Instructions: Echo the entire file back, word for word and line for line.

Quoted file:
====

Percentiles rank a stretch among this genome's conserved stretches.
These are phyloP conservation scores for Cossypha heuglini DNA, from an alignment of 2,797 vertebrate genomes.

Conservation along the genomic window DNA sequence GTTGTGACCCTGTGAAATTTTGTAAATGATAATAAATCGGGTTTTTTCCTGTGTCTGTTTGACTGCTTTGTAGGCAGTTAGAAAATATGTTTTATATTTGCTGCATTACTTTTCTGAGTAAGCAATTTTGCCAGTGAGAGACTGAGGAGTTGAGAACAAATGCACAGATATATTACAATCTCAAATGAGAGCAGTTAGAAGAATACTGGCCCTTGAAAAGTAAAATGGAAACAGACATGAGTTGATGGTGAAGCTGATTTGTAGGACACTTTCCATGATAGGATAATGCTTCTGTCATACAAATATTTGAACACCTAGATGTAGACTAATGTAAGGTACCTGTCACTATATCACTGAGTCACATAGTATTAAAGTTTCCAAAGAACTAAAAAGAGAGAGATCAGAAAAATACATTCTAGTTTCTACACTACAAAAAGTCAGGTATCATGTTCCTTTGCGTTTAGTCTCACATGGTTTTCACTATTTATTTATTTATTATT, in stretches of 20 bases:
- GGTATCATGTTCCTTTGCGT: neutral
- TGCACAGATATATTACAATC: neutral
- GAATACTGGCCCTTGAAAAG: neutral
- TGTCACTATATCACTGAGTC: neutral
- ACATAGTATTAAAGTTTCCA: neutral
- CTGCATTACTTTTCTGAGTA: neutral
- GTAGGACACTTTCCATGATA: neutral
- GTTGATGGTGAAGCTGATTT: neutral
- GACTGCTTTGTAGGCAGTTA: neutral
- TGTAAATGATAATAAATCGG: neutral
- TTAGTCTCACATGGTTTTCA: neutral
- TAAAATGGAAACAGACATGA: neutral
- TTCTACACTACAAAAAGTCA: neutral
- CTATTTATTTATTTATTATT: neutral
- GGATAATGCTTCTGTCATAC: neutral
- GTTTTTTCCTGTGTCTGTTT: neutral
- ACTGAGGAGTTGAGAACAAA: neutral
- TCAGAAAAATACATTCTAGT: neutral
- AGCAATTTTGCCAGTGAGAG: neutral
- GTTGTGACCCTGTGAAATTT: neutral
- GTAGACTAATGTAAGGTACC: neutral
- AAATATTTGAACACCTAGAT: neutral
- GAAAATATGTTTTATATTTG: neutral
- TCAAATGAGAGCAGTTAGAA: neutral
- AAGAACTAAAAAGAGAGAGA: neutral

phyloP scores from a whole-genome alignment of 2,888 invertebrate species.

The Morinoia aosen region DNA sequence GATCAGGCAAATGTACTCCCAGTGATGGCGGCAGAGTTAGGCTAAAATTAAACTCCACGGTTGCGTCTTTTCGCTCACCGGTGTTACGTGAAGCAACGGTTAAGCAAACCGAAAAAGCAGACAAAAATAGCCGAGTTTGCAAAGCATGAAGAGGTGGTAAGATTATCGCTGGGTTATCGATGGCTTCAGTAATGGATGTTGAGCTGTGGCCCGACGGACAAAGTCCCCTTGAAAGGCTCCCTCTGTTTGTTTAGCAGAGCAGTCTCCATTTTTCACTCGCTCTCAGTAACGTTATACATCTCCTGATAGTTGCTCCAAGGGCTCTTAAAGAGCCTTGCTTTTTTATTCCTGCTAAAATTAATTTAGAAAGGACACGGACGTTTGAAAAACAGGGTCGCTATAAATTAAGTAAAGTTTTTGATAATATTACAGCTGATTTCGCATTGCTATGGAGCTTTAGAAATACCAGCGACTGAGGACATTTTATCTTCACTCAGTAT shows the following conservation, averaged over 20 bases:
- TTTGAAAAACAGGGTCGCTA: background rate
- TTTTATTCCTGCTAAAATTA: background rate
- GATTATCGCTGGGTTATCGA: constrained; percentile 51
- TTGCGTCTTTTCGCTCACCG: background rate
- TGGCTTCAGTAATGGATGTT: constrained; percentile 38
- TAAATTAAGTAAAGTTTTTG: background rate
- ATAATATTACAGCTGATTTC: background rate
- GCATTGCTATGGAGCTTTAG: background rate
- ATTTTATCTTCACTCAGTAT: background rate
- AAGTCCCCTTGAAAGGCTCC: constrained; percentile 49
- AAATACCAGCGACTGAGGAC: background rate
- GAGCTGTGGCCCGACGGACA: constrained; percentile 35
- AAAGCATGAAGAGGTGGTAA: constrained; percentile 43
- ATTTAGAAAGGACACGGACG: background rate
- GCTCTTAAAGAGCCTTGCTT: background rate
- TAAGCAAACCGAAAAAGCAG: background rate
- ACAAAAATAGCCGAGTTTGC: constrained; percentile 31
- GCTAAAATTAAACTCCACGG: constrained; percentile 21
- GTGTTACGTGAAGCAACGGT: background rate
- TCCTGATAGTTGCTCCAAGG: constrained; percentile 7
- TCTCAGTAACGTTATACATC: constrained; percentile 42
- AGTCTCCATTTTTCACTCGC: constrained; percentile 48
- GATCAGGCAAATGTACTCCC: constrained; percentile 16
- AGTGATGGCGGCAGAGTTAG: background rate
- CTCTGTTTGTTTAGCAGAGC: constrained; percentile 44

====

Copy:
Percentiles rank a stretch among this genome's conserved stretches.
These are phyloP conservation scores for Cossypha heuglini DNA, from an alignment of 2,797 vertebrate genomes.

Conservation along the genomic window DNA sequence GTTGTGACCCTGTGAAATTTTGTAAATGATAATAAATCGGGTTTTTTCCTGTGTCTGTTTGACTGCTTTGTAGGCAGTTAGAAAATATGTTTTATATTTGCTGCATTACTTTTCTGAGTAAGCAATTTTGCCAGTGAGAGACTGAGGAGTTGAGAACAAATGCACAGATATATTACAATCTCAAATGAGAGCAGTTAGAAGAATACTGGCCCTTGAAAAGTAAAATGGAAACAGACATGAGTTGATGGTGAAGCTGATTTGTAGGACACTTTCCATGATAGGATAATGCTTCTGTCATACAAATATTTGAACACCTAGATGTAGACTAATGTAAGGTACCTGTCACTATATCACTGAGTCACATAGTATTAAAGTTTCCAAAGAACTAAAAAGAGAGAGATCAGAAAAATACATTCTAGTTTCTACACTACAAAAAGTCAGGTATCATGTTCCTTTGCGTTTAGTCTCACATGGTTTTCACTATTTATTTATTTATTATT, in stretches of 20 bases:
- GGTATCATGTTCCTTTGCGT: neutral
- TGCACAGATATATTACAATC: neutral
- GAATACTGGCCCTTGAAAAG: neutral
- TGTCACTATATCACTGAGTC: neutral
- ACATAGTATTAAAGTTTCCA: neutral
- CTGCATTACTTTTCTGAGTA: neutral
- GTAGGACACTTTCCATGATA: neutral
- GTTGATGGTGAAGCTGATTT: neutral
- GACTGCTTTGTAGGCAGTTA: neutral
- TGTAAATGATAATAAATCGG: neutral
- TTAGTCTCACATGGTTTTCA: neutral
- TAAAATGGAAACAGACATGA: neutral
- TTCTACACTACAAAAAGTCA: neutral
- CTATTTATTTATTTATTATT: neutral
- GGATAATGCTTCTGTCATAC: neutral
- GTTTTTTCCTGTGTCTGTTT: neutral
- ACTGAGGAGTTGAGAACAAA: neutral
- TCAGAAAAATACATTCTAGT: neutral
- AGCAATTTTGCCAGTGAGAG: neutral
- GTTGTGACCCTGTGAAATTT: neutral
- GTAGACTAATGTAAGGTACC: neutral
- AAATATTTGAACACCTAGAT: neutral
- GAAAATATGTTTTATATTTG: neutral
- TCAAATGAGAGCAGTTAGAA: neutral
- AAGAACTAAAAAGAGAGAGA: neutral

phyloP scores from a whole-genome alignment of 2,888 invertebrate species.

The Morinoia aosen region DNA sequence GATCAGGCAAATGTACTCCCAGTGATGGCGGCAGAGTTAGGCTAAAATTAAACTCCACGGTTGCGTCTTTTCGCTCACCGGTGTTACGTGAAGCAACGGTTAAGCAAACCGAAAAAGCAGACAAAAATAGCCGAGTTTGCAAAGCATGAAGAGGTGGTAAGATTATCGCTGGGTTATCGATGGCTTCAGTAATGGATGTTGAGCTGTGGCCCGACGGACAAAGTCCCCTTGAAAGGCTCCCTCTGTTTGTTTAGCAGAGCAGTCTCCATTTTTCACTCGCTCTCAGTAACGTTATACATCTCCTGATAGTTGCTCCAAGGGCTCTTAAAGAGCCTTGCTTTTTTATTCCTGCTAAAATTAATTTAGAAAGGACACGGACGTTTGAAAAACAGGGTCGCTATAAATTAAGTAAAGTTTTTGATAATATTACAGCTGATTTCGCATTGCTATGGAGCTTTAGAAATACCAGCGACTGAGGACATTTTATCTTCACTCAGTAT shows the following conservation, averaged over 20 bases:
- TTTGAAAAACAGGGTCGCTA: background rate
- TTTTATTCCTGCTAAAATTA: background rate
- GATTATCGCTGGGTTATCGA: constrained; percentile 51
- TTGCGTCTTTTCGCTCACCG: background rate
- TGGCTTCAGTAATGGATGTT: constrained; percentile 38
- TAAATTAAGTAAAGTTTTTG: background rate
- ATAATATTACAGCTGATTTC: background rate
- GCATTGCTATGGAGCTTTAG: background rate
- ATTTTATCTTCACTCAGTAT: background rate
- AAGTCCCCTTGAAAGGCTCC: constrained; percentile 49
- AAATACCAGCGACTGAGGAC: background rate
- GAGCTGTGGCCCGACGGACA: constrained; percentile 35
- AAAGCATGAAGAGGTGGTAA: constrained; percentile 43
- ATTTAGAAAGGACACGGACG: background rate
- GCTCTTAAAGAGCCTTGCTT: background rate
- TAAGCAAACCGAAAAAGCAG: background rate
- ACAAAAATAGCCGAGTTTGC: constrained; percentile 31
- GCTAAAATTAAACTCCACGG: constrained; percentile 21
- GTGTTACGTGAAGCAACGGT: background rate
- TCCTGATAGTTGCTCCAAGG: constrained; percentile 7
- TCTCAGTAACGTTATACATC: constrained; percentile 42
- AGTCTCCATTTTTCACTCGC: constrained; percentile 48
- GATCAGGCAAATGTACTCCC: constrained; percentile 16
- AGTGATGGCGGCAGAGTTAG: background rate
- CTCTGTTTGTTTAGCAGAGC: constrained; percentile 44